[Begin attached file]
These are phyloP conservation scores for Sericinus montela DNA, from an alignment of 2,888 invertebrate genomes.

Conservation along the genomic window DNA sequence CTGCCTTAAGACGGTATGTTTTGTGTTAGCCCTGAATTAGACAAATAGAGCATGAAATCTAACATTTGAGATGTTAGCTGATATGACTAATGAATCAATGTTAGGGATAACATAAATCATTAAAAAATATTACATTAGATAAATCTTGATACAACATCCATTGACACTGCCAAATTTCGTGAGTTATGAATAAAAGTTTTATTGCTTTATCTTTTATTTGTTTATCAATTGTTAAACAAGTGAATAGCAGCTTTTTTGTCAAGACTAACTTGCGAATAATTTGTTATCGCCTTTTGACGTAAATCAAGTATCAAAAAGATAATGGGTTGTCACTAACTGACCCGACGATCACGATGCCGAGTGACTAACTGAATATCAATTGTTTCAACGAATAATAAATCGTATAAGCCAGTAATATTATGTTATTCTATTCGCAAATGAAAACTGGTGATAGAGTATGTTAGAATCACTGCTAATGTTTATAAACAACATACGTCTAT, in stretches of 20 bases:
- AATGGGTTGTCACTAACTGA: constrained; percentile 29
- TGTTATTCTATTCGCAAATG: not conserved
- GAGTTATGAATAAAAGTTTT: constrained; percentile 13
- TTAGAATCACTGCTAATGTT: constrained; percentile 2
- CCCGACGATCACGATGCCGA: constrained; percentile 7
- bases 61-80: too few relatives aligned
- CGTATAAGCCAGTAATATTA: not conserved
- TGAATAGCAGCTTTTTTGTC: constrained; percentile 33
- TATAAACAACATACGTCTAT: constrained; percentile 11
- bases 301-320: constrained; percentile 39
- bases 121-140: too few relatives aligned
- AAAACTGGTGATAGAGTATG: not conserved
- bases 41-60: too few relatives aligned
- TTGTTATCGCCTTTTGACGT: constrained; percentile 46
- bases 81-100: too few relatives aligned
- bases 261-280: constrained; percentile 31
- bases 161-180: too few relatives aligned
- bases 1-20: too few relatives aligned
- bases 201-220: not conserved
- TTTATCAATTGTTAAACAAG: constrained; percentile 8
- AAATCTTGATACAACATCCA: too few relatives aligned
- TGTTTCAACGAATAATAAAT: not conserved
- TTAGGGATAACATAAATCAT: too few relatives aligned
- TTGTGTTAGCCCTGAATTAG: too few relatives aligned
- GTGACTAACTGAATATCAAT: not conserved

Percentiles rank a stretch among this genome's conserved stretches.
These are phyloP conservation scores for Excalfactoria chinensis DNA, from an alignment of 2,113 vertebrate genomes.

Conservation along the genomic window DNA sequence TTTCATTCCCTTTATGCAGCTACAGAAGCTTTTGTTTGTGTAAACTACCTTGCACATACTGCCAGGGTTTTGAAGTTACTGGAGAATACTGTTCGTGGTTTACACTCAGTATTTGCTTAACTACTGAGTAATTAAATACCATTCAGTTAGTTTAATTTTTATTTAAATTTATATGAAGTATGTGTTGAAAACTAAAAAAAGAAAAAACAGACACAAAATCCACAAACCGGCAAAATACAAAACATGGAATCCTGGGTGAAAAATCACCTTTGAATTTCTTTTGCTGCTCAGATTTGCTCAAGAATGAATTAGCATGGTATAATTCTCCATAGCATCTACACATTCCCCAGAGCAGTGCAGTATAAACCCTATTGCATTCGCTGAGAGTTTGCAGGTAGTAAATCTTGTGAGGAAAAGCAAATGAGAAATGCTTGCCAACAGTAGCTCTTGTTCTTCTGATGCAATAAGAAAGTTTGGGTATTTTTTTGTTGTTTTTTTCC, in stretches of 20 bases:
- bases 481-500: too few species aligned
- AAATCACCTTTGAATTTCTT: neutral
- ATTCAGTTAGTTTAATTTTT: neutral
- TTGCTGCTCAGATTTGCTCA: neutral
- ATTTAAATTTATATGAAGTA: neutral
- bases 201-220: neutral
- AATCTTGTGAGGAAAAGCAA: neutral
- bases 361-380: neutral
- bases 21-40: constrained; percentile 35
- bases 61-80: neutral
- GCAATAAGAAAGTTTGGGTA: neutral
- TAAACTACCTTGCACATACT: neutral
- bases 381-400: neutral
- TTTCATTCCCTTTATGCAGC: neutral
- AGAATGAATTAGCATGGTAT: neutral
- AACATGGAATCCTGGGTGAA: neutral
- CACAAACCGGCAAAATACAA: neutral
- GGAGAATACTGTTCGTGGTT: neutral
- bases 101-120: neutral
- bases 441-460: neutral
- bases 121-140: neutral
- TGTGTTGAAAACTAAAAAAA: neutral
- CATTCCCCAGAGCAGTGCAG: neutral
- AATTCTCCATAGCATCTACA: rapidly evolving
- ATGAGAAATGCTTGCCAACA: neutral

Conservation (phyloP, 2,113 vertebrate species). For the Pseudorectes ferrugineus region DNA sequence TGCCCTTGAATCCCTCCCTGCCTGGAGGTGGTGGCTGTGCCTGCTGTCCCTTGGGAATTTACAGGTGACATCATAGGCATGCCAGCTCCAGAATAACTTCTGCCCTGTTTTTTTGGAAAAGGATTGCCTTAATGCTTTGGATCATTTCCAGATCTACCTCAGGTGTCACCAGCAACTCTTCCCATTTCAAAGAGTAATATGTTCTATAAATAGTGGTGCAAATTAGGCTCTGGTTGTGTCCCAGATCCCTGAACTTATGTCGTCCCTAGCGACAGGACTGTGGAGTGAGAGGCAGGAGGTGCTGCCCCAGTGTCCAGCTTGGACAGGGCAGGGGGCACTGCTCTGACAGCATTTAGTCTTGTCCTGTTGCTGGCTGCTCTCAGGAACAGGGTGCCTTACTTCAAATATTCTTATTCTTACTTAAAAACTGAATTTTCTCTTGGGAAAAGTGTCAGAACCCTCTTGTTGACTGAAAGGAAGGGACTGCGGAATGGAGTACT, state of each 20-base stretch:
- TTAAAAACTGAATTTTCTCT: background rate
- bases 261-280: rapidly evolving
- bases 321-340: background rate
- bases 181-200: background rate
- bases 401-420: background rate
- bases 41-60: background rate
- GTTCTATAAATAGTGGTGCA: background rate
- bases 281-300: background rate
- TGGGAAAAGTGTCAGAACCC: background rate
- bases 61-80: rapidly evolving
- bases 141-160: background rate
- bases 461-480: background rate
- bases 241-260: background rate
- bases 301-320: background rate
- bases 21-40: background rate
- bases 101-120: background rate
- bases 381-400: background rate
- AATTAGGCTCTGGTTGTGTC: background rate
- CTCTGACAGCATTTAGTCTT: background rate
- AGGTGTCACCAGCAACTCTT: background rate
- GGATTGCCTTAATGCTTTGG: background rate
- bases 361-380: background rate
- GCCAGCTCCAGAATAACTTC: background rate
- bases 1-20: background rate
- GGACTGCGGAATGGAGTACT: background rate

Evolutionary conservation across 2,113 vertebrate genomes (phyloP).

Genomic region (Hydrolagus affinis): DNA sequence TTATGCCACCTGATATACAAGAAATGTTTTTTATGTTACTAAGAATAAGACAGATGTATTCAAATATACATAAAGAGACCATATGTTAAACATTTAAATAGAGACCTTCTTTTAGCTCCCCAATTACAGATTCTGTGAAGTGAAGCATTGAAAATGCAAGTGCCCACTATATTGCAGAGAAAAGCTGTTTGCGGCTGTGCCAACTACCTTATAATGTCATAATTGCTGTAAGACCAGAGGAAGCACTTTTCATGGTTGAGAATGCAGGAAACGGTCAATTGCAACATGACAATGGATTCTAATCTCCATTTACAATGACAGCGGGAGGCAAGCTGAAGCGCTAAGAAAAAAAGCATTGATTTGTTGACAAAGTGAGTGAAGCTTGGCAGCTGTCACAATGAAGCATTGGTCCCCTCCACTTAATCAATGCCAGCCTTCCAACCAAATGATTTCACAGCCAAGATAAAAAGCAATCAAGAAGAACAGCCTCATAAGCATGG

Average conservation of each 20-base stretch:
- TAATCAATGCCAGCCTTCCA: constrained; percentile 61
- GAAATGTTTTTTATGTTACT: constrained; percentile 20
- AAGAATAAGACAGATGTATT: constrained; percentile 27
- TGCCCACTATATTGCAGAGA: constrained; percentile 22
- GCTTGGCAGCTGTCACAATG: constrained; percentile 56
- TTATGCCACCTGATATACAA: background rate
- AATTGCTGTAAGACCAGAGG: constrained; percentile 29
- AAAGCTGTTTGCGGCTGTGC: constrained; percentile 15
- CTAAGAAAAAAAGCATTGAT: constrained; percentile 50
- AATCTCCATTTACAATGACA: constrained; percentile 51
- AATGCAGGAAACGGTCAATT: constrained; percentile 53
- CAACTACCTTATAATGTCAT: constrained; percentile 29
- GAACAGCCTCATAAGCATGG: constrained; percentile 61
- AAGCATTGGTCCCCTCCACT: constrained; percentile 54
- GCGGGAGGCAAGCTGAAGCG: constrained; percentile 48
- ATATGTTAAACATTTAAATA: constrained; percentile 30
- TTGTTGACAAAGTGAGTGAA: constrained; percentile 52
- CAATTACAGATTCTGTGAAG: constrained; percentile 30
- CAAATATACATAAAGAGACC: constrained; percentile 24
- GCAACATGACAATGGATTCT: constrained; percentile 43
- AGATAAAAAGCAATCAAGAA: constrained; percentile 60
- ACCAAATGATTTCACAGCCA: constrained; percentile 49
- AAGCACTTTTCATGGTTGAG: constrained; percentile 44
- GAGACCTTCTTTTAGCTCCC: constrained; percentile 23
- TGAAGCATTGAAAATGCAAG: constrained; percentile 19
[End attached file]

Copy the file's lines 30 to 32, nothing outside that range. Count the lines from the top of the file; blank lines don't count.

Conservation along the genomic window DNA sequence TTTCATTCCCTTTATGCAGCTACAGAAGCTTTTGTTTGTGTAAACTACCTTGCACATACTGCCAGGGTTTTGAAGTTACTGGAGAATACTGTTCGTGGTTTACACTCAGTATTTGCTTAACTACTGAGTAATTAAATACCATTCAGTTAGTTTAATTTTTATTTAAATTTATATGAAGTATGTGTTGAAAACTAAAAAAAGAAAAAACAGACACAAAATCCACAAACCGGCAAAATACAAAACATGGAATCCTGGGTGAAAAATCACCTTTGAATTTCTTTTGCTGCTCAGATTTGCTCAAGAATGAATTAGCATGGTATAATTCTCCATAGCATCTACACATTCCCCAGAGCAGTGCAGTATAAACCCTATTGCATTCGCTGAGAGTTTGCAGGTAGTAAATCTTGTGAGGAAAAGCAAATGAGAAATGCTTGCCAACAGTAGCTCTTGTTCTTCTGATGCAATAAGAAAGTTTGGGTATTTTTTTGTTGTTTTTTTCC, in stretches of 20 bases:
- bases 481-500: too few species aligned
- AAATCACCTTTGAATTTCTT: neutral